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Rhodiola

What Should I Know About It?

By

Updated May 22, 2014

Written or reviewed by a board-certified physician. See About.com's Medical Review Board.

Rhodiola rosea may be effective for improving mood and alleviating depression.
M G Therin Weise/Photographer's Choice RF/Getty Images

Also known as golden root or Arctic root, rhodiola (Rhodiola rosea) is an herb long used in traditional medicine in Russia and some European countries. Rhodiola is considered an adaptogen, a class of herbs said to help the body build resistance to stress.

Why Do People Use Rhodiola?

In herbal medicine, rhodiola is typically used in treatment of these health problems:

  • stress
  • fatigue
  • depression
  • sleep problems
  • poor attention span
  • poor memory
  • cardiovascular disease
  • cancer
  • Benefits of Rhodiola

    Although the health effects of rhodiola have yet to be extensively studied, research suggests that the herb may be useful in treatment of the following:

    1) Stress-related fatigue

    Regular intake of rhodiola may help fight fatigue and, in turn, boost mental performance in people struggling with stress-induced burnout, according to a study published in 2009. Study results also showed that the 30 participants taking rhodiola supplements for 28 days had a greater improvement in concentration than those who took a placebo pill for the same amount of time.

    2) Depression

    In a 2007 study, researchers had 89 adults with mild to moderate depression take 340 mg of rhodiola extract, 680 mg of rhodiola extract, or two placebo tablets every day for six weeks. Among those taking either dose of rhodiola, significant improvements in overall depression, insomnia, and emotional instability (but not self-esteem) were gained over the course of the treatment period. Study members taking the placebo tablets showed no such improvements. What's more, no serious side effects were reported by any participants.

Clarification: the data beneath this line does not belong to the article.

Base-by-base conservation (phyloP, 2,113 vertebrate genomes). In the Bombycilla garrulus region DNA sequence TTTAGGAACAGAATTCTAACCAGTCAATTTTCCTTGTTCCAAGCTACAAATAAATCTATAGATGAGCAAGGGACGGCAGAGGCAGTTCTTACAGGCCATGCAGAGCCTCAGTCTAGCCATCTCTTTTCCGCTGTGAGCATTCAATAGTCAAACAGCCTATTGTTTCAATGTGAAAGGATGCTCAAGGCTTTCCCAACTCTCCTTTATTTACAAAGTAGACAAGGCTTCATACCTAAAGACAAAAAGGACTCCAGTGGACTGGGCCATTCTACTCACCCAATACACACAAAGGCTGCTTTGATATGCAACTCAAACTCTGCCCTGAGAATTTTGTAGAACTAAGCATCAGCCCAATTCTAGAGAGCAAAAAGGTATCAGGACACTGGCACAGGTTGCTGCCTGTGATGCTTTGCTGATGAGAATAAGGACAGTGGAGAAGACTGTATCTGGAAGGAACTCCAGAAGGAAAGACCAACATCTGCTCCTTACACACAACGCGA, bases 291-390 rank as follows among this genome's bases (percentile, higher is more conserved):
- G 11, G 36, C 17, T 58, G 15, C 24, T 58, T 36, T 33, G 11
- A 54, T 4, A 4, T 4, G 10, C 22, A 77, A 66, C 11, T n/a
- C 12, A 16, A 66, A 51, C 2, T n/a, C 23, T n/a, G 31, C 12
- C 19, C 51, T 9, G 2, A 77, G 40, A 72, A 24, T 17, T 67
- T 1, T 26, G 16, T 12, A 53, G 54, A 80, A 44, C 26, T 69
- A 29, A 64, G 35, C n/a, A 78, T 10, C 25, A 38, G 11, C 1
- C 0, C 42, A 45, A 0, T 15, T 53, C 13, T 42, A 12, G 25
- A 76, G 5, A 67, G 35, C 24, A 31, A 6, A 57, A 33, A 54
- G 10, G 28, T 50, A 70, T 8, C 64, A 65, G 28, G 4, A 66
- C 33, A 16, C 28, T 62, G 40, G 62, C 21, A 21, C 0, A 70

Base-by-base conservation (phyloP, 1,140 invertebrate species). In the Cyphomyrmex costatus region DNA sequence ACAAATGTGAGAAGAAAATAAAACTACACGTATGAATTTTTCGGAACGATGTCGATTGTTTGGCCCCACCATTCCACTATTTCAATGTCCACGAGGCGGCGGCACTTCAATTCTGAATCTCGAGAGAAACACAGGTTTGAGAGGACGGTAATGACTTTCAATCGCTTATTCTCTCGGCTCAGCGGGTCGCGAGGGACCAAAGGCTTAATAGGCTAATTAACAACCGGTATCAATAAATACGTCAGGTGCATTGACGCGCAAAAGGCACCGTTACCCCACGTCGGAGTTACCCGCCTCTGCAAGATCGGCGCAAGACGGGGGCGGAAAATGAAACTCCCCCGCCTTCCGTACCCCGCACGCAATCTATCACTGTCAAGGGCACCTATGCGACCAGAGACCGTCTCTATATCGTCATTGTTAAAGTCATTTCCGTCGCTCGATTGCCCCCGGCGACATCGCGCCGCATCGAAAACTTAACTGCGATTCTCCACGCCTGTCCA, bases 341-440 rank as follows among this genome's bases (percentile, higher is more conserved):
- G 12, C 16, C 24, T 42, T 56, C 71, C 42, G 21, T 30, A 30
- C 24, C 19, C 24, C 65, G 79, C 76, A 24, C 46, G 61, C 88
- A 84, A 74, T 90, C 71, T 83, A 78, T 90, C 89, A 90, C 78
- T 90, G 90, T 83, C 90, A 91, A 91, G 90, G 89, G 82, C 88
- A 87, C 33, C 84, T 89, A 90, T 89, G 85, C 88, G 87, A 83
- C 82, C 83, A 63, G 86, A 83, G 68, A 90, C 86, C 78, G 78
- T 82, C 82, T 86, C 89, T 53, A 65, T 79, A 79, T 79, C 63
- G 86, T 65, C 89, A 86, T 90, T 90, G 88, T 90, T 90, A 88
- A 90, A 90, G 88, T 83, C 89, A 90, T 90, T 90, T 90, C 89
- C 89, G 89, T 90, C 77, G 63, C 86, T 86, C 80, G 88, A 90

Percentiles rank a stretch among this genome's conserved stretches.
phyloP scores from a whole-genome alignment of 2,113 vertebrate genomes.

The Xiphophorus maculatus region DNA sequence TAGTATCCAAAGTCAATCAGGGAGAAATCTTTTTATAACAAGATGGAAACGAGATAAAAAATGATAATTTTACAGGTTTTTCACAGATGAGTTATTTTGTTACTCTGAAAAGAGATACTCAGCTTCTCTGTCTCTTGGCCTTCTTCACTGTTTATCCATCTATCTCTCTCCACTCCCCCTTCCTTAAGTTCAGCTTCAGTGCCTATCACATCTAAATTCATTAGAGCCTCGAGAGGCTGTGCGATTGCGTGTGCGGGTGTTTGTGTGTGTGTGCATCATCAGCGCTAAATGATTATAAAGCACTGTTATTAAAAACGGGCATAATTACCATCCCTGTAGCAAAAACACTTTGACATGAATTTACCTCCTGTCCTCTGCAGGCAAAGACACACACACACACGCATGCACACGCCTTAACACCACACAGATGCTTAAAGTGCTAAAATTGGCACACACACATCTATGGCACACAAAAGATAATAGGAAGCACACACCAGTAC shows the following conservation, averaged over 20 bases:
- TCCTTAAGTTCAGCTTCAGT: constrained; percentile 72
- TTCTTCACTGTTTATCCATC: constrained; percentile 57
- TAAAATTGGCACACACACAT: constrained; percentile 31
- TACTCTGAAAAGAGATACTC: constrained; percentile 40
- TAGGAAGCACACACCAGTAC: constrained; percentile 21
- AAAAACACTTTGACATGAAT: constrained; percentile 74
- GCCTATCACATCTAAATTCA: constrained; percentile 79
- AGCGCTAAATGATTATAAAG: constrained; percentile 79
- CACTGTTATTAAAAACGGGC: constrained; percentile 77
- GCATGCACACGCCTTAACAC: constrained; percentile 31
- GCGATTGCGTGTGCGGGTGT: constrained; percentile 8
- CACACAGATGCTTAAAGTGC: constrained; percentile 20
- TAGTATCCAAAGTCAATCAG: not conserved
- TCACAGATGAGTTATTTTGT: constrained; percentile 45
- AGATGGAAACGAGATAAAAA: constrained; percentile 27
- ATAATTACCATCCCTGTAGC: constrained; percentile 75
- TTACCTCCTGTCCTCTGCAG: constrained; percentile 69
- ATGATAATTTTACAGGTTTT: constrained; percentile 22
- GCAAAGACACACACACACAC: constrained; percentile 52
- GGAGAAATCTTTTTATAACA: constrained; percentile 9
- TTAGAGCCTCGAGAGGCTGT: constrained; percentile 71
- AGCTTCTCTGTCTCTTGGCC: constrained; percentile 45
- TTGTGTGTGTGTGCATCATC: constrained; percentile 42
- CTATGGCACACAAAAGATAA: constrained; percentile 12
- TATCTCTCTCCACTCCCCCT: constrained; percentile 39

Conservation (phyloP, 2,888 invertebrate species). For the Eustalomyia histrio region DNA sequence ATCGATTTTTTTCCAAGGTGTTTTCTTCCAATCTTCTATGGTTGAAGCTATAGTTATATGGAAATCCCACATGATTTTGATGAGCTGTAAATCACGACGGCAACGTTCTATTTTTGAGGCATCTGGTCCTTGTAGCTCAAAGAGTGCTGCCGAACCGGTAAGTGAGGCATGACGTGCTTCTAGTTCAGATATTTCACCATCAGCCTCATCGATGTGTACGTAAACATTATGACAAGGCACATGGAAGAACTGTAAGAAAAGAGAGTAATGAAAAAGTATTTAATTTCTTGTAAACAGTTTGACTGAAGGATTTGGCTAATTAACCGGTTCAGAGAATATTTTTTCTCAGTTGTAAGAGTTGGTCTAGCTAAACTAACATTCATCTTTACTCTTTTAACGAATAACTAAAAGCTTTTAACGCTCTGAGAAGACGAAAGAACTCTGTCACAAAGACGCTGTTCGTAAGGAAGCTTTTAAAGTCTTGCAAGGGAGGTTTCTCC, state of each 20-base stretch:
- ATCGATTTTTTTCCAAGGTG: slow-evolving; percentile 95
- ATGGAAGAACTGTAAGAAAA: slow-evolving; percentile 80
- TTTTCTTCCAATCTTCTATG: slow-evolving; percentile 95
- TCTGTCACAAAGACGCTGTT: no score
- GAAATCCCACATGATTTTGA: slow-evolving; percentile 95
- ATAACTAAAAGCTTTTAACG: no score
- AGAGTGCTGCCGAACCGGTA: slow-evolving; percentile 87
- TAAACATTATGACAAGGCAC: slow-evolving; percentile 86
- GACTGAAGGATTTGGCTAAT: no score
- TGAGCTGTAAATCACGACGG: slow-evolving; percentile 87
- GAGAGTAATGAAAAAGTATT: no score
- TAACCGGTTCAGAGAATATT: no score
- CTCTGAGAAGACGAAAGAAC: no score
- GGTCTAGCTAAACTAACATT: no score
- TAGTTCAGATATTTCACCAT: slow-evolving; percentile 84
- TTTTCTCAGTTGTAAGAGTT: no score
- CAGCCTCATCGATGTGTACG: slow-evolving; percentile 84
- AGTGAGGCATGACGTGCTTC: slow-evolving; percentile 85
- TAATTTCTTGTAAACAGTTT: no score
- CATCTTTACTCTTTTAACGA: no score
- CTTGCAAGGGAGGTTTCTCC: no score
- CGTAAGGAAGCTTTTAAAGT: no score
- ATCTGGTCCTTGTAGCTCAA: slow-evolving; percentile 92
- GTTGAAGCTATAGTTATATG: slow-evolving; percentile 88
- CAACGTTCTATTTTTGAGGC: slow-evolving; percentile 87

3) Arrhythmia

    Preliminary research suggests that rhodiola extract daily may help prevent arrhythmias (disorders of the regular rhythmic beating of the heart). However, rhodiola's heart-protecting properties need to be further studied before the herb can be recommended as a treatment for arrhythmia (a potentially serious problem that can lead to heart disease, stroke, or sudden cardiac death in some cases).

    How to Use Rhodiola

    Available in capsule, liquid, and tea form, rhodiola can be found in many health food stores. The extract is often sold in formulas that contain other adaptogenic herbs.

    Safety

    Although rhodiola is generally considered safe, it may trigger adverse effects like irritability and insomnia. If you're considering using rhodiola in treatment of a medical condition, make sure to consult a physician before you begin taking the herb.

    For more information on rhodiola, visit About.com: Natural Medicine A-Z.

    Sources:

    Darbinyan V, Aslanyan G, Amroyan E, Gabrielyan E, Malmström C, Panossian A. "Clinical trial of Rhodiola rosea L. extract SHR-5 in the treatment of mild to moderate depression." Nord J Psychiatry. 2007;61(5):343-8.

    Maslov LN, Lishmanov IuB. "Cardioprotective and antiarrhythmic properties of Rhodiolae roseae preparations." Eksp Klin Farmakol. 2007 70(5):59-67.

    Olsson EM, von Schéele B, Panossian AG. "A randomised, double-blind, placebo-controlled, parallel-group study of the standardised extract shr-5 of the roots of Rhodiola rosea in the treatment of subjects with stress-related fatigue." Planta Med. 2009 75(2):105-12.

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